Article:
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FCA and BoE asked for no-deal Brexit analysis before Parliamentary vote


Nicky Morgan, chair of the Treasury Committee, has asked the FCA and the Bank of England to publish their analyses into the impact of a Brexit withdrawal agreement "in good time before Parliament comes to vote on the Brexit deal". Morgan has today written to the Bank and FCA to further clarify the Committee’s expectations about the timing and content of the analysis. In her letters, she said the Committee expects the organisations to take into account the potential for a 'no-deal' scenario, as well as a third scenario in which the UK leaves the EU with no trade agreement at the end of a transition period. The Committee has appointed Professor Stephen Nickell, former OBR committee member, as a specialist advisor to work on its Brexit inquiry, and specifically to advise on the economic impact of the Withdrawal Agreement. Morgan has written to the Chancellor to request that Treasury officials will be allowed to engage with Professor Nickell as part of his work. She has also asked Mark Carney to provide public clarity on the briefing he gave to Cabinet last month, which was reported as containing a forecast that house prices would fall by a third in a ‘no deal’ scenario.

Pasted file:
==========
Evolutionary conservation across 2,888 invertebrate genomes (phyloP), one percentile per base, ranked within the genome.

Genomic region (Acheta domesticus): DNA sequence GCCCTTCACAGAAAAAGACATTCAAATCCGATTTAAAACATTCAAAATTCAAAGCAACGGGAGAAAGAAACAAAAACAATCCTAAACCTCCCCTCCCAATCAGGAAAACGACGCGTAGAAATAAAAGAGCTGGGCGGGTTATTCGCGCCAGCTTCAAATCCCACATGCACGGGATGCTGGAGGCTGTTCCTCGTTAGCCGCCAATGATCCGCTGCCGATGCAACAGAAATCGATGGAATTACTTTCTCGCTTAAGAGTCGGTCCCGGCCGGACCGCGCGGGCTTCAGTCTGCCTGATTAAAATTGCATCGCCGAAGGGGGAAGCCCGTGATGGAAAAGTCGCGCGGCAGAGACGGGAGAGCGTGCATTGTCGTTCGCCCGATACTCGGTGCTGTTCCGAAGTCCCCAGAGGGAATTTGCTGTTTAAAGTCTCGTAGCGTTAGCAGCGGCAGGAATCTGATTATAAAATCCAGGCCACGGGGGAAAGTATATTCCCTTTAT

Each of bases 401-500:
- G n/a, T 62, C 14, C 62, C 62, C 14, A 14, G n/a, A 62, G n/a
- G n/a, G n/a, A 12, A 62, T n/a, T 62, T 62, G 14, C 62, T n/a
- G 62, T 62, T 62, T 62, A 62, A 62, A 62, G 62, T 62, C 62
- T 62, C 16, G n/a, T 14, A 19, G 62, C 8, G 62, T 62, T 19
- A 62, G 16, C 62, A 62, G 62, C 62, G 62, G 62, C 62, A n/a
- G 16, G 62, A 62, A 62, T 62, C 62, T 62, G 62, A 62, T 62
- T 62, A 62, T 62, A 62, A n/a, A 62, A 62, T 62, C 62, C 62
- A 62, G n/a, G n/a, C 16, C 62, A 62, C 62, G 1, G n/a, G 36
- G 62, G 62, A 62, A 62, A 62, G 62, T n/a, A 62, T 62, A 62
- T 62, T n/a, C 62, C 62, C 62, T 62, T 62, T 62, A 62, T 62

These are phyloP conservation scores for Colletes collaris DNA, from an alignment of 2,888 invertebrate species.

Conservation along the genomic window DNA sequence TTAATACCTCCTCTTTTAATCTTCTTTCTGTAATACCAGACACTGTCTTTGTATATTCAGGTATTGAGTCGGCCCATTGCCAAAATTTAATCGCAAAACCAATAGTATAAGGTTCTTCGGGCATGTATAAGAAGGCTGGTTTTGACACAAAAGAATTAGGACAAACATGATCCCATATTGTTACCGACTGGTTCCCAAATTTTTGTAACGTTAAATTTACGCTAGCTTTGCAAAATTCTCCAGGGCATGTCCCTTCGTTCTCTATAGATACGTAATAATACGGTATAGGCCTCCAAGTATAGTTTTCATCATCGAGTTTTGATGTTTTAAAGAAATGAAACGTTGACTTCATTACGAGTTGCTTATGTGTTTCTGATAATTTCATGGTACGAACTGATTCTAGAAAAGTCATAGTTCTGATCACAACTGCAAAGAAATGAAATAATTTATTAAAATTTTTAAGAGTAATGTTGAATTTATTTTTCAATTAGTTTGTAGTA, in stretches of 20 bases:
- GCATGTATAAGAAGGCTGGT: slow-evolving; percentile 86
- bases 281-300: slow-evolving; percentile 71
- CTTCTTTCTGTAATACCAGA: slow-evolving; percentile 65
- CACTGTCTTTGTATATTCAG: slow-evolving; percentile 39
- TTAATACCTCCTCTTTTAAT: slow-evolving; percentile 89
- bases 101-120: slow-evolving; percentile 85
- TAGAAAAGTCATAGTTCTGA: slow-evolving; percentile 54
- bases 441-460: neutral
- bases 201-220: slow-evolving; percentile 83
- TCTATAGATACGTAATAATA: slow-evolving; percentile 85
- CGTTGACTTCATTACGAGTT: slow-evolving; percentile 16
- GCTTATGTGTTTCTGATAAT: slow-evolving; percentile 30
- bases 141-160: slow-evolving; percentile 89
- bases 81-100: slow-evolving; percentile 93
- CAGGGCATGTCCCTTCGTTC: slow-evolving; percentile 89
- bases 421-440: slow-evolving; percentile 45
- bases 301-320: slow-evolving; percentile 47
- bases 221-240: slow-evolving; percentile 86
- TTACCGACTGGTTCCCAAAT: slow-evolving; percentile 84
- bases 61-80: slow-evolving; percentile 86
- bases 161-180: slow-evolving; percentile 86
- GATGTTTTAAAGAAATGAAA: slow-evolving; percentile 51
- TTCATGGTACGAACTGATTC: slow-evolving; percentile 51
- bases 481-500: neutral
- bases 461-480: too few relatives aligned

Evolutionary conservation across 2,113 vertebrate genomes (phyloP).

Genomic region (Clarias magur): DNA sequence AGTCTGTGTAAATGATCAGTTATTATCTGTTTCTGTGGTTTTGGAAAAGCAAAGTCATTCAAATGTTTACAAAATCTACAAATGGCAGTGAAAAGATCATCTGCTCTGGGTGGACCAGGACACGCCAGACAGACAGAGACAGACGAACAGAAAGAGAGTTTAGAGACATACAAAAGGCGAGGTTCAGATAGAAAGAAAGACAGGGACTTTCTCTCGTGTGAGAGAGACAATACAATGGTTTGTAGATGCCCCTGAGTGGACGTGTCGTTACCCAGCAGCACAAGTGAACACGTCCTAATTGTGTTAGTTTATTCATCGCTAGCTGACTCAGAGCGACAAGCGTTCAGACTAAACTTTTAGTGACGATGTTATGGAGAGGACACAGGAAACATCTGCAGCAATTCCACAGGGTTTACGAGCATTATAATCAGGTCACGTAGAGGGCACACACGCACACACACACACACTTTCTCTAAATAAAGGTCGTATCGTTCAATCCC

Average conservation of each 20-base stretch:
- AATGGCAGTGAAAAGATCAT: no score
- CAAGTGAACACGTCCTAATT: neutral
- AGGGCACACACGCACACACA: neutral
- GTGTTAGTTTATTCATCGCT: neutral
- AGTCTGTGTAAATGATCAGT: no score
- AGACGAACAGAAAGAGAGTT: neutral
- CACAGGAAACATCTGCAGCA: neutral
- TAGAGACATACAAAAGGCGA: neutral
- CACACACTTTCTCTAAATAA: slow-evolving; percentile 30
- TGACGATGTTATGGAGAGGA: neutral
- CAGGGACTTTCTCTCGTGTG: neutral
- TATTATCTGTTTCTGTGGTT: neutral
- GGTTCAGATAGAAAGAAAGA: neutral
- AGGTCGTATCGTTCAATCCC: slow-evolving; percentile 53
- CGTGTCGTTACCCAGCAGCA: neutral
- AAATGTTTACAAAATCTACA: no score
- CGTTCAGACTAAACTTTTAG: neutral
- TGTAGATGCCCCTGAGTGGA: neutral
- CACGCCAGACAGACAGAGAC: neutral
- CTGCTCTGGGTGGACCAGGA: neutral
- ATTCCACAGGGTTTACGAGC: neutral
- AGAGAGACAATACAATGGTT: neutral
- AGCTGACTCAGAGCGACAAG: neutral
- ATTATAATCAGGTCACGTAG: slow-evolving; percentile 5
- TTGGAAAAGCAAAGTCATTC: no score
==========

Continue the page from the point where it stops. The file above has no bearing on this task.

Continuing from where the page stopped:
Nicky Morgan said: “Parliament must be provided with a full and frank assessment of the consequences of implementing the Withdrawal Agreement and future relationship with the EU before it comes to vote. Without such analysis, any vote cannot be considered meaningful. “When negotiations between the Government and the European Commission have concluded, the Committee has asked the Bank and the FCA to publish its analysis in good time before any Parliamentary votes on the Withdrawal Agreement and future relationship. “The Bank and the FCA should provide analysis of any deal agreed, and of a ‘no deal’ scenario, in the event of a breakdown in negotiations or a parliamentary vote against the Withdrawal Agreement. They should also consider providing analysis for the scenario in which the UK leaves the EU with no trade agreement at the end of a transition period. “This analysis will ensure that Parliament’s decisions are based on the best possible evidence.”

Posted by MMB Finance Swindon and Gloucester on 12 October 2018